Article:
Tom Peters & Me

A few months back, after giving a couple of dozen book talks on The Summer of 1787, I developed a new one on the “Leadership Lessons of the Constitutional Convention.” I figured a new take on the writing of the Constitution would keep my presentations fresh. I also thought business and government groups might appreciate an effort to point out inspirations from the writing of the Constitution.
Turns out I was not the only one.
Tom Peters, the uber-business guru (The Pursuit of Excellence, a book I admired) reports on a recent blog posting that he was reading The Summer of 1787 while looking out over the Tasman Sea. Okay, that’s a bit showy, but stick with me. Tom started thinking — you guessed it — the leadership lessons of the Constitutional Convention.
My man!
Tom Peters making a point.jpg
Tom Peters, my new best friend
So, Tom has milked the book — crediting me and The Summer of 1787 like the class act he is — for a variety of leadership lessons that, with any luck, your mother taught you. Show up! Mind your manners! Don’t give up! Listen to the other guy! Those early lessons are the ones that get forgotten so easily. Check out Tom’s thoughts on the book for yourself, at –.
I’m not sure Mr. Peters got everything right. He reports that George Washington only got 60 percent of what he asked for. I thought George got everything he asked for, because he asked for so little. But maybe Tom’s using some fancy game theory equation with Greek symbols.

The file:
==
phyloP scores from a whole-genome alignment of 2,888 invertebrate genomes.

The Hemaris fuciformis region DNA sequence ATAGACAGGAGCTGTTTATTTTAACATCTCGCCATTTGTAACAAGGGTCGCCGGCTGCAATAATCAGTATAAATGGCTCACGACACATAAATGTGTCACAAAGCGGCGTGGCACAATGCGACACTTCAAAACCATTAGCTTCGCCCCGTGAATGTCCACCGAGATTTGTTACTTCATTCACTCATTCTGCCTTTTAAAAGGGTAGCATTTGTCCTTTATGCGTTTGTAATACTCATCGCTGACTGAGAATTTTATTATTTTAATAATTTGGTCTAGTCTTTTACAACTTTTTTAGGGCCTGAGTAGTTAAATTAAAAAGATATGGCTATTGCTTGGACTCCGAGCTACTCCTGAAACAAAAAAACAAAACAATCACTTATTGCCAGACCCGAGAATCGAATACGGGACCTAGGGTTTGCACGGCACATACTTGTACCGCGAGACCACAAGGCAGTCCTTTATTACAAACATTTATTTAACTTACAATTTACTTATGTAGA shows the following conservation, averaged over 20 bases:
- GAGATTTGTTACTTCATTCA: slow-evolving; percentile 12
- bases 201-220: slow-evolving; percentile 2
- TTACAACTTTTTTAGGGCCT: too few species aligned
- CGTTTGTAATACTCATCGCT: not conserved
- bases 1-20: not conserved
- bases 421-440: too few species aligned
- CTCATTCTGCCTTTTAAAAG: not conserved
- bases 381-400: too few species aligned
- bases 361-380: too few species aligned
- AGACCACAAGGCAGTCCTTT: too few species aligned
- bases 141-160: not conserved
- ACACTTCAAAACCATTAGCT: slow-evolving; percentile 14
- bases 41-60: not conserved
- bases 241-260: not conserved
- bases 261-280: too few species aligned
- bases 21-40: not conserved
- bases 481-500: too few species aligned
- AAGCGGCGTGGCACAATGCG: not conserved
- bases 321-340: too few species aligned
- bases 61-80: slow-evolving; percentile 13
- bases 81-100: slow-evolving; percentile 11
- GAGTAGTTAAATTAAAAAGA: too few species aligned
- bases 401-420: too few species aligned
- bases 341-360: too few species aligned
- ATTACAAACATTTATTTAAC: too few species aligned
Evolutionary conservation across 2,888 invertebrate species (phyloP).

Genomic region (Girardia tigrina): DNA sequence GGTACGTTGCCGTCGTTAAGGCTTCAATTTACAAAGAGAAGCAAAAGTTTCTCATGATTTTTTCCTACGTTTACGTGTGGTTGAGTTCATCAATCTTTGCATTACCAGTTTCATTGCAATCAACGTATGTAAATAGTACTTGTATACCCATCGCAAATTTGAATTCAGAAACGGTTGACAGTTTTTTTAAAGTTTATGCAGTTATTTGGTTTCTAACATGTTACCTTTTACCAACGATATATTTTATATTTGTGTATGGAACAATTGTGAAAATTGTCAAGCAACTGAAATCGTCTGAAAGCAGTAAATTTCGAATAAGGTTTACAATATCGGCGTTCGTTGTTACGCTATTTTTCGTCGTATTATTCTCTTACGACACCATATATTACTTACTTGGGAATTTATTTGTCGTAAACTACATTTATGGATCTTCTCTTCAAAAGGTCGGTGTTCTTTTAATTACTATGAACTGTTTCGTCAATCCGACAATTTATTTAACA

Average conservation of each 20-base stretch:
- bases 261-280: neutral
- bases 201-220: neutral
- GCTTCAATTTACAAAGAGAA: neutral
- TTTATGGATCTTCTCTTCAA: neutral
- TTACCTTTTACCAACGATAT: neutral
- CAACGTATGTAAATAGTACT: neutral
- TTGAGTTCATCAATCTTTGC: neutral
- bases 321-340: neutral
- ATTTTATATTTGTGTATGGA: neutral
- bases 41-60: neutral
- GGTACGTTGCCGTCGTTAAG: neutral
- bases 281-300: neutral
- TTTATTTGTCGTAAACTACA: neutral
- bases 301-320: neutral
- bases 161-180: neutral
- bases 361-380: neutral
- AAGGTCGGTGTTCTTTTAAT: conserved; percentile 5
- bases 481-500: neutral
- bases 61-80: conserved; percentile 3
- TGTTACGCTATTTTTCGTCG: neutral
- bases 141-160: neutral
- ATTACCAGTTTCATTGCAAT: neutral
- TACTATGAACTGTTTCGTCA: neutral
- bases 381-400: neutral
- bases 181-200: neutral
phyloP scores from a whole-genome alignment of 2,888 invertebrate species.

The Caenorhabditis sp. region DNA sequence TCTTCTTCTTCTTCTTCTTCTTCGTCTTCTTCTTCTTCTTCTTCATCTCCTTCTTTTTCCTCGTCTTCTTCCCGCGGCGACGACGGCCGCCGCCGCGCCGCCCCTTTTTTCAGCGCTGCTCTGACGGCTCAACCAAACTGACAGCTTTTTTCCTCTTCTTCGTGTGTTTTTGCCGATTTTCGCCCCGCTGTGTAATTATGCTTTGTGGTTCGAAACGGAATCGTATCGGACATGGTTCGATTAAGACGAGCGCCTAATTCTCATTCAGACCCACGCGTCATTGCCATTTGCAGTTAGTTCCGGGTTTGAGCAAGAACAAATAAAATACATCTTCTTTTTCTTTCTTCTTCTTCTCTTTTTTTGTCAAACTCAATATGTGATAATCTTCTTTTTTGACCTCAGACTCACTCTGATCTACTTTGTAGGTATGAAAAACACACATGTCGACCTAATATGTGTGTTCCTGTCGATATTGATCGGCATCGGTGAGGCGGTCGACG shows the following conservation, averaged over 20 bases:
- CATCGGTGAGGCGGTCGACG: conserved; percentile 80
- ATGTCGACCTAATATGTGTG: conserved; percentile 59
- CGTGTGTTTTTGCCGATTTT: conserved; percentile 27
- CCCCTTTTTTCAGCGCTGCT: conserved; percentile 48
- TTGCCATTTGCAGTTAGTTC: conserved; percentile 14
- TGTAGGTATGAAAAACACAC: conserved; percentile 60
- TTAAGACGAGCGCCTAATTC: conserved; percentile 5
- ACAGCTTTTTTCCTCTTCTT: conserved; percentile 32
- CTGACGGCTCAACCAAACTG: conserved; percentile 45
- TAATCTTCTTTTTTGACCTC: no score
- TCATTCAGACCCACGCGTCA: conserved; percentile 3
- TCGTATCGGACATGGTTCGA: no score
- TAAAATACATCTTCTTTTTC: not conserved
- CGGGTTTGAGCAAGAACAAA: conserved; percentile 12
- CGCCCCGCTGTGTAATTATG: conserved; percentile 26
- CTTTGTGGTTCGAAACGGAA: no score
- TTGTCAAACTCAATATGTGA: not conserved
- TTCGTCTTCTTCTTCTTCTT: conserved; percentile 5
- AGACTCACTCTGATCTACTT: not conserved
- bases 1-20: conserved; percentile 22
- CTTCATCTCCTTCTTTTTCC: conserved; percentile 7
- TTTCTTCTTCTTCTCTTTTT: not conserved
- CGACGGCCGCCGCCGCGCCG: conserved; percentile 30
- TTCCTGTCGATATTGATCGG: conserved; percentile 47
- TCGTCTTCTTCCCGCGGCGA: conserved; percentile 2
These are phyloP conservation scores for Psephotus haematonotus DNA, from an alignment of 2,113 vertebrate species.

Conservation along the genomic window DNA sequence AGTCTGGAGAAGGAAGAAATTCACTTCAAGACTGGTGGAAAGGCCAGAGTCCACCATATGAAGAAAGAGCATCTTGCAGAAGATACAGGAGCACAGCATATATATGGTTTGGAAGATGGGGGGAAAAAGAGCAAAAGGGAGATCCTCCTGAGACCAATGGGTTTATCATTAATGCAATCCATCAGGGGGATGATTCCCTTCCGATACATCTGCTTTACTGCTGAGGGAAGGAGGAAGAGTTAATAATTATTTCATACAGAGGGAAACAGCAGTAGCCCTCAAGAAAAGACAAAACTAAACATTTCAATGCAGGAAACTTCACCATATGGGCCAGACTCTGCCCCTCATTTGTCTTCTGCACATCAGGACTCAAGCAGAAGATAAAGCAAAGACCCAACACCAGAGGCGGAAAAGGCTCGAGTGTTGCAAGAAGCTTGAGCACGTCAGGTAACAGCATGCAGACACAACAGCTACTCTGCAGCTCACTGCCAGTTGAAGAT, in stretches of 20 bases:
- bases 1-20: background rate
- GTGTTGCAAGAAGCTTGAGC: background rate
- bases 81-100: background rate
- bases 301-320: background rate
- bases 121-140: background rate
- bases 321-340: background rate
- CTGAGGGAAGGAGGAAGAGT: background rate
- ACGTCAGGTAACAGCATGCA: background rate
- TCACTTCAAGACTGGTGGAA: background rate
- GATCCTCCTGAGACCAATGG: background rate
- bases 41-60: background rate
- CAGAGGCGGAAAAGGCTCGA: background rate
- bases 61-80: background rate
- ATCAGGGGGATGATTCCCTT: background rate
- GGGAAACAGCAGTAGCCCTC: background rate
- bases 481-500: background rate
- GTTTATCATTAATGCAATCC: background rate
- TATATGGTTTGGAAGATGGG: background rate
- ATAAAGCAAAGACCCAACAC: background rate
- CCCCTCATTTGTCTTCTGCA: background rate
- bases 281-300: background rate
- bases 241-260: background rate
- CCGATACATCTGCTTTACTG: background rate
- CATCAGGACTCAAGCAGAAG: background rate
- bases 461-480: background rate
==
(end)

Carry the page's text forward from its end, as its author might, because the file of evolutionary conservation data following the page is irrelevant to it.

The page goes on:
I appreciate Tom’s openness to exploring history for lessons for today. History can’t tell you what will work now for you. It can tell you what worked then for someone else, and that may give you some good ideas.
Bravo, Tom!


  1. klkatz on March 24, 2008 at 11:26 pm

    congrats on the plug. there is so much to be learned from the men of the Continental congress. never in our history will there be a time when so many decisions had to be made, with death as the result should they fail.
    have your read Lincoln on Leadership? or Eyewitness to Power by David Gergan? A lot to be learned from them…

  2. Nate Levin on March 25, 2008 at 3:02 pm

    I, too, think it’s great that Peters has used so much from DOS’s book in his blog. Further to the earlier comment, I think it is important to distinguish between the Congress and the convention that met in Philadelphia and ultimately produced the Constitution. The former body met in New York, simultaneously with the latter body.

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